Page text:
Some dancers nowadays don’t feel like tap needs to be part of their repertoire. The traditional trifecta of “tap, jazz, and ballet” classes is obsolete as dance students have infinite styles to choose from and are often more compelled to take trendier genres rather than these “old school” techniques.
But tap certainly isn’t going anywhere. Tap will always be that gem of a musical on Broadway, standing-ovation specialty number on a TV program, or electrifying live performance at a dance festival or showcase.
Learning tap is definitely a commitment — purchasing a specific pair of shoes, learning an entirely new language of movement and approaching musicality from musician’s perspective. But your knowledge and dedication from learning tap will transcend to your other dance styles — understanding dance history and culture, rhythm, grace, weight change, style, improvisation and more.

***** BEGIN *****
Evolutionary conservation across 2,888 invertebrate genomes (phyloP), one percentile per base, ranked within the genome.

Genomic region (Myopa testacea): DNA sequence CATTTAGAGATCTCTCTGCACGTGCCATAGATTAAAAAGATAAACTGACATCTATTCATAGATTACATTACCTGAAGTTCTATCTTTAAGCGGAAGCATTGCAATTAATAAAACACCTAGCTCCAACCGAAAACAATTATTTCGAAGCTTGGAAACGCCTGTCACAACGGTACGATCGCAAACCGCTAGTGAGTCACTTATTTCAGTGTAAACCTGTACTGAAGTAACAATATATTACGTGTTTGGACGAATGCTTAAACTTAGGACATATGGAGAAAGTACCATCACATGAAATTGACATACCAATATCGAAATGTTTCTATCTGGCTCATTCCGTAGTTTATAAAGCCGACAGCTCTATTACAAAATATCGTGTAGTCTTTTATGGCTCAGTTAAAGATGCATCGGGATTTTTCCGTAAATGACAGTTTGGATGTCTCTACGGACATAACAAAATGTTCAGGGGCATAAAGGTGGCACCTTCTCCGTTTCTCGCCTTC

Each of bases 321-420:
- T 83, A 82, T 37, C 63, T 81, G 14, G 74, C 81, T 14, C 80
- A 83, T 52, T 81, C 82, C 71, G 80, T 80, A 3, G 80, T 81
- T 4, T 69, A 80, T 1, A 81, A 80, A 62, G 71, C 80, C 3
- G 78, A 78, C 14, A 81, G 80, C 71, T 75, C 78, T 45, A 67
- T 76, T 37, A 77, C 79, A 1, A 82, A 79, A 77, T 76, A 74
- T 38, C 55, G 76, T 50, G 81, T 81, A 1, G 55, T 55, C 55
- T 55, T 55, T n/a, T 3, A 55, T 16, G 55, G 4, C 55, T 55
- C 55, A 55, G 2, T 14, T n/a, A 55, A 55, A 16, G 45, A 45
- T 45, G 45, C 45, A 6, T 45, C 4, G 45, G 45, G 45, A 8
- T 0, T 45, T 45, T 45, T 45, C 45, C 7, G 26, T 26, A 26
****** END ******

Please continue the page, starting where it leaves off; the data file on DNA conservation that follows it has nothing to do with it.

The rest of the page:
Dance Informa was lucky to chat with one of the most sought-after tap instructors in the business. Justin Boccitto teaches, directs and choreographs internationally, and is on faculty at a number of schools, including Broadway Dance Center, CAP 21, Marymount Manhattan College, Circle in the Square and The Juilliard School. His classes range from basic introductory workshops to advanced master classes focusing on technique, style, and musicality. Boccitto’s two cents? The gateway to tap dance is finding a teacher you really gel with. Read more about Boccitto’s background, upcoming projects and advice for “finding your footing” in tap class…READ MORE